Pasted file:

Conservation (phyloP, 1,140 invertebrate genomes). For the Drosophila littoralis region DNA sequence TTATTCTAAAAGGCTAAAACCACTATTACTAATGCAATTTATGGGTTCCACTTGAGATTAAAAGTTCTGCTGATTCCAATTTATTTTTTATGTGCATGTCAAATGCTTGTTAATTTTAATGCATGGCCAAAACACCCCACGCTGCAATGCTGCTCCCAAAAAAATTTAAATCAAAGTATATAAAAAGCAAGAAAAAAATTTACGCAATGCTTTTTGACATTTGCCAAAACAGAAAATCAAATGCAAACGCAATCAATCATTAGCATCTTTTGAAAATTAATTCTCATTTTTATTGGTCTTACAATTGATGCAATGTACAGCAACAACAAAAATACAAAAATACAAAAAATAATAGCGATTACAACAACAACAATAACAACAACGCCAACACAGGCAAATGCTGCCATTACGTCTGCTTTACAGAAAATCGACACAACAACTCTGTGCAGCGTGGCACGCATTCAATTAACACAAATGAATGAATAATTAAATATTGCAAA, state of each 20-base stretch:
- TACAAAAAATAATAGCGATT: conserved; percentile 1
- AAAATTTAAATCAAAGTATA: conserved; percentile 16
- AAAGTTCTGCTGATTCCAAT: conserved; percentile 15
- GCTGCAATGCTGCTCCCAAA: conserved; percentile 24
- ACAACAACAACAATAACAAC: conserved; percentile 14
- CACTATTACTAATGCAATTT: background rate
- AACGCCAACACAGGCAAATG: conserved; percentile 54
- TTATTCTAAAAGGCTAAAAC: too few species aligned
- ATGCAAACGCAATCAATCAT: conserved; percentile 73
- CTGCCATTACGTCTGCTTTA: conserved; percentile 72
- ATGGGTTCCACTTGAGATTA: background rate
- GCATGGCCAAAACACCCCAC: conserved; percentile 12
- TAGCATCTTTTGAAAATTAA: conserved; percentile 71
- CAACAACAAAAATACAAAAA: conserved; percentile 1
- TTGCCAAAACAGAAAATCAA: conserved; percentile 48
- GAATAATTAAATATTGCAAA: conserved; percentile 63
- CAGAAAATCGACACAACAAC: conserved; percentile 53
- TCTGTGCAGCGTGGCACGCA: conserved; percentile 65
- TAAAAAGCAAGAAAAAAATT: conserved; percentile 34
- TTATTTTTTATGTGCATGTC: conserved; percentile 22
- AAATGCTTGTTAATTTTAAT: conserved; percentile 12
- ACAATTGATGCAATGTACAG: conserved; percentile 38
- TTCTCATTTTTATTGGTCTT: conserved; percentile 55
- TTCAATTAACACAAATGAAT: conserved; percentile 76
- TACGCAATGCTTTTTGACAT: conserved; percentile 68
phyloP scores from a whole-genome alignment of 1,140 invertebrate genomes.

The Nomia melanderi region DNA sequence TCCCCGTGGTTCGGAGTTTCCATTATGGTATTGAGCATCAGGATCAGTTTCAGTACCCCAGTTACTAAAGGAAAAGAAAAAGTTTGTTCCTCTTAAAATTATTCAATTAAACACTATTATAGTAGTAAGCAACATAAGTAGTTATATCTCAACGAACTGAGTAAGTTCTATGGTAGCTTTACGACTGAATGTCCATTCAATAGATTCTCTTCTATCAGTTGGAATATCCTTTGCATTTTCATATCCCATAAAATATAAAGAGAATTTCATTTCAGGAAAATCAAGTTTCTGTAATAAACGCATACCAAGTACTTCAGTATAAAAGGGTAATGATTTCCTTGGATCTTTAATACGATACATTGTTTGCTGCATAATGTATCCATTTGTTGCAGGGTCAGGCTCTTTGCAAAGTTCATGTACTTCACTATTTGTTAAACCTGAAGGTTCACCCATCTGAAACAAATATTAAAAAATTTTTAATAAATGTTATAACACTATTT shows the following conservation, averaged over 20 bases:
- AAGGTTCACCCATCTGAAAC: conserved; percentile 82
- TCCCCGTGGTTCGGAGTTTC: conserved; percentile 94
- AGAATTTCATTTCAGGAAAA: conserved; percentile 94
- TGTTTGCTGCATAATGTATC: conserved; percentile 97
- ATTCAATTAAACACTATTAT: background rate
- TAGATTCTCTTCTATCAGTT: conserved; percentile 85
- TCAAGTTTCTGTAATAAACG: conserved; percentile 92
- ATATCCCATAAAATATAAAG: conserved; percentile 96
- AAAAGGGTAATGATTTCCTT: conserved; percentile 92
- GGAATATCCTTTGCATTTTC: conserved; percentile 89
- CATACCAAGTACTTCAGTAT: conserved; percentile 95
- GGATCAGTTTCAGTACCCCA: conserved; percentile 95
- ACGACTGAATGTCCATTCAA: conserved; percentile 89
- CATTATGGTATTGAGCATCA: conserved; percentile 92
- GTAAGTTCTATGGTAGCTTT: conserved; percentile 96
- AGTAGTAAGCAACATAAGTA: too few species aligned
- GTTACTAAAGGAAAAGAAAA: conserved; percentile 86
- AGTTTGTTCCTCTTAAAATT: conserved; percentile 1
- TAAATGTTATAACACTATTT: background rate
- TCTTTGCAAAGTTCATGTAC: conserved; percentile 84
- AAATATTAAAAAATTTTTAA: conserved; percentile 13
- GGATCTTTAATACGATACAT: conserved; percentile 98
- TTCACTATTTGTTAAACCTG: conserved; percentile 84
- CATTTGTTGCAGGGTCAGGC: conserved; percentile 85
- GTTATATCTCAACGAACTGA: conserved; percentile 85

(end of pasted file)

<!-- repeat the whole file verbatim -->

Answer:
Conservation (phyloP, 1,140 invertebrate genomes). For the Drosophila littoralis region DNA sequence TTATTCTAAAAGGCTAAAACCACTATTACTAATGCAATTTATGGGTTCCACTTGAGATTAAAAGTTCTGCTGATTCCAATTTATTTTTTATGTGCATGTCAAATGCTTGTTAATTTTAATGCATGGCCAAAACACCCCACGCTGCAATGCTGCTCCCAAAAAAATTTAAATCAAAGTATATAAAAAGCAAGAAAAAAATTTACGCAATGCTTTTTGACATTTGCCAAAACAGAAAATCAAATGCAAACGCAATCAATCATTAGCATCTTTTGAAAATTAATTCTCATTTTTATTGGTCTTACAATTGATGCAATGTACAGCAACAACAAAAATACAAAAATACAAAAAATAATAGCGATTACAACAACAACAATAACAACAACGCCAACACAGGCAAATGCTGCCATTACGTCTGCTTTACAGAAAATCGACACAACAACTCTGTGCAGCGTGGCACGCATTCAATTAACACAAATGAATGAATAATTAAATATTGCAAA, state of each 20-base stretch:
- TACAAAAAATAATAGCGATT: conserved; percentile 1
- AAAATTTAAATCAAAGTATA: conserved; percentile 16
- AAAGTTCTGCTGATTCCAAT: conserved; percentile 15
- GCTGCAATGCTGCTCCCAAA: conserved; percentile 24
- ACAACAACAACAATAACAAC: conserved; percentile 14
- CACTATTACTAATGCAATTT: background rate
- AACGCCAACACAGGCAAATG: conserved; percentile 54
- TTATTCTAAAAGGCTAAAAC: too few species aligned
- ATGCAAACGCAATCAATCAT: conserved; percentile 73
- CTGCCATTACGTCTGCTTTA: conserved; percentile 72
- ATGGGTTCCACTTGAGATTA: background rate
- GCATGGCCAAAACACCCCAC: conserved; percentile 12
- TAGCATCTTTTGAAAATTAA: conserved; percentile 71
- CAACAACAAAAATACAAAAA: conserved; percentile 1
- TTGCCAAAACAGAAAATCAA: conserved; percentile 48
- GAATAATTAAATATTGCAAA: conserved; percentile 63
- CAGAAAATCGACACAACAAC: conserved; percentile 53
- TCTGTGCAGCGTGGCACGCA: conserved; percentile 65
- TAAAAAGCAAGAAAAAAATT: conserved; percentile 34
- TTATTTTTTATGTGCATGTC: conserved; percentile 22
- AAATGCTTGTTAATTTTAAT: conserved; percentile 12
- ACAATTGATGCAATGTACAG: conserved; percentile 38
- TTCTCATTTTTATTGGTCTT: conserved; percentile 55
- TTCAATTAACACAAATGAAT: conserved; percentile 76
- TACGCAATGCTTTTTGACAT: conserved; percentile 68
phyloP scores from a whole-genome alignment of 1,140 invertebrate genomes.

The Nomia melanderi region DNA sequence TCCCCGTGGTTCGGAGTTTCCATTATGGTATTGAGCATCAGGATCAGTTTCAGTACCCCAGTTACTAAAGGAAAAGAAAAAGTTTGTTCCTCTTAAAATTATTCAATTAAACACTATTATAGTAGTAAGCAACATAAGTAGTTATATCTCAACGAACTGAGTAAGTTCTATGGTAGCTTTACGACTGAATGTCCATTCAATAGATTCTCTTCTATCAGTTGGAATATCCTTTGCATTTTCATATCCCATAAAATATAAAGAGAATTTCATTTCAGGAAAATCAAGTTTCTGTAATAAACGCATACCAAGTACTTCAGTATAAAAGGGTAATGATTTCCTTGGATCTTTAATACGATACATTGTTTGCTGCATAATGTATCCATTTGTTGCAGGGTCAGGCTCTTTGCAAAGTTCATGTACTTCACTATTTGTTAAACCTGAAGGTTCACCCATCTGAAACAAATATTAAAAAATTTTTAATAAATGTTATAACACTATTT shows the following conservation, averaged over 20 bases:
- AAGGTTCACCCATCTGAAAC: conserved; percentile 82
- TCCCCGTGGTTCGGAGTTTC: conserved; percentile 94
- AGAATTTCATTTCAGGAAAA: conserved; percentile 94
- TGTTTGCTGCATAATGTATC: conserved; percentile 97
- ATTCAATTAAACACTATTAT: background rate
- TAGATTCTCTTCTATCAGTT: conserved; percentile 85
- TCAAGTTTCTGTAATAAACG: conserved; percentile 92
- ATATCCCATAAAATATAAAG: conserved; percentile 96
- AAAAGGGTAATGATTTCCTT: conserved; percentile 92
- GGAATATCCTTTGCATTTTC: conserved; percentile 89
- CATACCAAGTACTTCAGTAT: conserved; percentile 95
- GGATCAGTTTCAGTACCCCA: conserved; percentile 95
- ACGACTGAATGTCCATTCAA: conserved; percentile 89
- CATTATGGTATTGAGCATCA: conserved; percentile 92
- GTAAGTTCTATGGTAGCTTT: conserved; percentile 96
- AGTAGTAAGCAACATAAGTA: too few species aligned
- GTTACTAAAGGAAAAGAAAA: conserved; percentile 86
- AGTTTGTTCCTCTTAAAATT: conserved; percentile 1
- TAAATGTTATAACACTATTT: background rate
- TCTTTGCAAAGTTCATGTAC: conserved; percentile 84
- AAATATTAAAAAATTTTTAA: conserved; percentile 13
- GGATCTTTAATACGATACAT: conserved; percentile 98
- TTCACTATTTGTTAAACCTG: conserved; percentile 84
- CATTTGTTGCAGGGTCAGGC: conserved; percentile 85
- GTTATATCTCAACGAACTGA: conserved; percentile 85